ARC Health & Wellness Community

The Association of Retail and Consumer Professionals


In today’s global village, supermarkets are not just food retail spaces; they’re cultural crossroads where diverse culinary traditions converge. The recent opening of Northgate Markets’ Mercado Gonzalez in Costa Mesa, California, underscores the importance and opportunities for retail dietitians; and highlights the growing trend of supermarkets focusing on ethnic populations with store formats that are designed specifically for those targeted groups. At the heart of this confluence, retail dietitians can play a crucial role in educating and guiding shoppers of all backgrounds through the rich world of ethnic foods. Their expertise and initiatives present significant opportunities for both supermarkets and consumers, fostering a more inclusive and health-conscious shopping experience and can help their stores attract and keep shoppers. 

On the surface, we see an authentic Hispanic food experience as one targeted to Hispanic shoppers, but according to Tom Herman, senior vice president of Northgate Markets, we would be wrong. I spoke with Herman in advance of the opening of Mercado Gonzalez who shared with me an in-depth look at their new retail experience as well as the consumer and marketing strategies behind it. Northgate Markets stores, he told me, go well beyond serving the Hispanic customer. Asian and Indian shoppers, along with Gen Z and Alpha Anglos, are on a quest to satisfy their palates with more exciting flavors — and often healthier options than they can find in traditional chain supermarkets.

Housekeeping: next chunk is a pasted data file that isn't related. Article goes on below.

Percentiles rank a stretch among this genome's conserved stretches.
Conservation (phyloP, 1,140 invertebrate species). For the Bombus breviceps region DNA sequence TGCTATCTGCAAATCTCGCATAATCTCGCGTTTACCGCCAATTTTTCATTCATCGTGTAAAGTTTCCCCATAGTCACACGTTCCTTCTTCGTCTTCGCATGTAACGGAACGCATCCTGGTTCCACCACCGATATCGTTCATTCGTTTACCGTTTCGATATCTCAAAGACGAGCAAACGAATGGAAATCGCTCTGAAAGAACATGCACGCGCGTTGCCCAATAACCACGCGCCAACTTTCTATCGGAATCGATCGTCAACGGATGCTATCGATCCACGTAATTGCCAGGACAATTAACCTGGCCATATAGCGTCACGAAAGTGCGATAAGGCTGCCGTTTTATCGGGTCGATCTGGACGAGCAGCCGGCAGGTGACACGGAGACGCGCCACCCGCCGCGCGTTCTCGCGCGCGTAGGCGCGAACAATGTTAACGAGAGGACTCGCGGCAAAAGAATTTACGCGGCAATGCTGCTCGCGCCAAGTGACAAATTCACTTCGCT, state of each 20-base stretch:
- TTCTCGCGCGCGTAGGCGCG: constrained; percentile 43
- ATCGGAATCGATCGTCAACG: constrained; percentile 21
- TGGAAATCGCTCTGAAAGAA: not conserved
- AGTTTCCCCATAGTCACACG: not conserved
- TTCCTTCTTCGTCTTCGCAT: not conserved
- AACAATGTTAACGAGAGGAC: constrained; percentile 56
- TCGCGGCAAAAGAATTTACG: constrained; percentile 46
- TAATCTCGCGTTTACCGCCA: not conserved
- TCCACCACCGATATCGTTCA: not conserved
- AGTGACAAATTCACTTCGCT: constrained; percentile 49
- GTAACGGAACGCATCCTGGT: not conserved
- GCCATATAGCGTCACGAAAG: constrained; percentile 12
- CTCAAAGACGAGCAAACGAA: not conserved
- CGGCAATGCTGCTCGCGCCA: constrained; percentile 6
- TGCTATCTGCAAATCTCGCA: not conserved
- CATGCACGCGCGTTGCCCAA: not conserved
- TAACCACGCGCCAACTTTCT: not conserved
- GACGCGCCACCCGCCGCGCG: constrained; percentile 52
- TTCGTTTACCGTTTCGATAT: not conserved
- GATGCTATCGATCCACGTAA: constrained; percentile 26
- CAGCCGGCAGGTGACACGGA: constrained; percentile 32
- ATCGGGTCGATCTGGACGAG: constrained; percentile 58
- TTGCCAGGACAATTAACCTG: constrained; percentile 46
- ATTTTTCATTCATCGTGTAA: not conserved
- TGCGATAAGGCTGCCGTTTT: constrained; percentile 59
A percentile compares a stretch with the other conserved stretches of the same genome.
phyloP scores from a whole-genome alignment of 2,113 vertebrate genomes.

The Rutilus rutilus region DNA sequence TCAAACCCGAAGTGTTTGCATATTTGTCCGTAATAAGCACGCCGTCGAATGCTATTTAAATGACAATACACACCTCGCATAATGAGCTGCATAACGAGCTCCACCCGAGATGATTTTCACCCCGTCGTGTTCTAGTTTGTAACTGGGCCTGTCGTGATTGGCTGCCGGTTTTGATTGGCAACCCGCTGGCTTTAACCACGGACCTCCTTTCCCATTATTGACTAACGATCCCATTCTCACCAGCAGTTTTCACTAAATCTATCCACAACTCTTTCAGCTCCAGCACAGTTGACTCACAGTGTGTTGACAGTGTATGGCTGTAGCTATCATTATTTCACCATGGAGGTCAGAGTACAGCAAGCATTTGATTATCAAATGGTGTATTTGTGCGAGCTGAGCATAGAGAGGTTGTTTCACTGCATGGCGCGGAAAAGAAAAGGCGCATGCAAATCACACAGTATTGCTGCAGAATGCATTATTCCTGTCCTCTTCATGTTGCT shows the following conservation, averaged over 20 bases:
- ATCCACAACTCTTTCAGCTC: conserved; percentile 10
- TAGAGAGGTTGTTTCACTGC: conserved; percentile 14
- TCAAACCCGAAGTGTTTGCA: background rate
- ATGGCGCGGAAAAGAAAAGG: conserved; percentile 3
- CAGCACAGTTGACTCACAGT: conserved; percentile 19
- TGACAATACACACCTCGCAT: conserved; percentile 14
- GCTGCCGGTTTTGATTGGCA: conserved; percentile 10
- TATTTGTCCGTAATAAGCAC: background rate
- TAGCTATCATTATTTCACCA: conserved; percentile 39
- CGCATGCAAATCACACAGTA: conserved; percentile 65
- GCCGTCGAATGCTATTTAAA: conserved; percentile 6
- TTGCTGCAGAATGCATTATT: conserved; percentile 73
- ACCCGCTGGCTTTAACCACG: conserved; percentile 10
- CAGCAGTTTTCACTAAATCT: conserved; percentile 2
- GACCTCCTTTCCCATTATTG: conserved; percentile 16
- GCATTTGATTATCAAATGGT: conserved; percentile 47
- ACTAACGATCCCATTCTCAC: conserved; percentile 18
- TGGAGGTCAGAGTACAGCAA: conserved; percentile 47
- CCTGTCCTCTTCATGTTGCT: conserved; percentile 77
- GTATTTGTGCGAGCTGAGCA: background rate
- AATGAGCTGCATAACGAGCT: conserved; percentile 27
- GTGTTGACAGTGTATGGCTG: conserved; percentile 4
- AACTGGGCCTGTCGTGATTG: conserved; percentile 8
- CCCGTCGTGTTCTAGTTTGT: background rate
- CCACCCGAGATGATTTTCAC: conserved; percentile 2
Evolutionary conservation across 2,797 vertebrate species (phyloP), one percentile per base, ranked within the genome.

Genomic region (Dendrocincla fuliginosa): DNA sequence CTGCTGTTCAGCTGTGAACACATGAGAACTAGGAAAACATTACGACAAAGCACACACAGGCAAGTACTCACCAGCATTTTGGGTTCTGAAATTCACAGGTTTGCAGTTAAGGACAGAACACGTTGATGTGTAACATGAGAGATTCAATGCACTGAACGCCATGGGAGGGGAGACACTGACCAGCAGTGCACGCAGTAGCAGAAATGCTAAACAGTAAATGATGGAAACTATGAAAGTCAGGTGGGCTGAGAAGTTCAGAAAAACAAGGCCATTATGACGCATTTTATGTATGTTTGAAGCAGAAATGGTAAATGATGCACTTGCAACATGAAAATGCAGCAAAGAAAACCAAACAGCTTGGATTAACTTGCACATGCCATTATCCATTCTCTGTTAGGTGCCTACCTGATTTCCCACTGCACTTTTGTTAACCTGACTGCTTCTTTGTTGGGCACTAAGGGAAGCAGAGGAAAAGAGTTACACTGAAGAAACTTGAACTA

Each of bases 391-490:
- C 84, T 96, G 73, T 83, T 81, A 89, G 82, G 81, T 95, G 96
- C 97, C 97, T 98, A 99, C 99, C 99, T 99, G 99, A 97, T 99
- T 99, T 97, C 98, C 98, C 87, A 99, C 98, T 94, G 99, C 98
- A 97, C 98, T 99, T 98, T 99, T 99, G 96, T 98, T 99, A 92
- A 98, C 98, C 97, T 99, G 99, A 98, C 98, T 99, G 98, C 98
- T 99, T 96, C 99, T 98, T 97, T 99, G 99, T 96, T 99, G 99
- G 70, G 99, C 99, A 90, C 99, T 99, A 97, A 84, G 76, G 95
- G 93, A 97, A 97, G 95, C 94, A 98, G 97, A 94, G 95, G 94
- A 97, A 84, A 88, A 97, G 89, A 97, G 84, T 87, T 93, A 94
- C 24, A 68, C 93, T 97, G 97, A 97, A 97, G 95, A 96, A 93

Understanding your location matters — and Mercado Gonzalez hit the bullseye

In today’s business environment, it is critical to understand your shopper. Supermarket retailers are confronted with huge costs to open a new supermarket with the median cost of building a new store between $165 and $220 per square foot nationally. In Southern California, the costs to build are on the high end of the spectrum and in the case of the Mercado Gonzalez’s unique format, and with the addition of authentic Mexican artifacts (including a relocated town fountain and artworks), we can certainly project that this format far exceeds those estimates. Costa Mesa, nestled in Orange County, is a vibrant tapestry of demographics and psychographics — a unique blend of suburban charm and urban sophistication. The city, with a population hovering around 110,000, showcases a significant Hispanic community, alongside White, Asian and smaller percentages of African American and other ethnic groups. This ethnic diversity has contributed to a rich cultural milieu, influencing everything from local cuisine to community events; and for Northgate, community is a key focus for all of its locations. 

Costa Mesa has a substantial portion of its population falling in the under-35 bracket; partly due to the presence of several higher education institutions in and around the area, including Vanguard University and Orange Coast College. The city also attracted young professionals, drawn by the strong and growing job market in tech, retail, healthcare, education and other sectors. Economically, Costa Mesa is characterized by a mix of white-collar and blue-collar professions. South Coast Plaza in Costa Mesa is a major shopping center which draws shoppers from as far north as Los Angeles and supports a strong retail sector. The city’s median household income of $96,391 is above the national average, with the average household income just over $125,000 a year, according to the 2021 U.S. Census Bureau Data. There is also a strong sense of community engagement and environmental consciousness among the residents with farmers’ markets, community gardens and eco-friendly initiatives, a population that is increasingly environmentally aware and committed to sustainable living. Mercado Gonzalez reflects these values.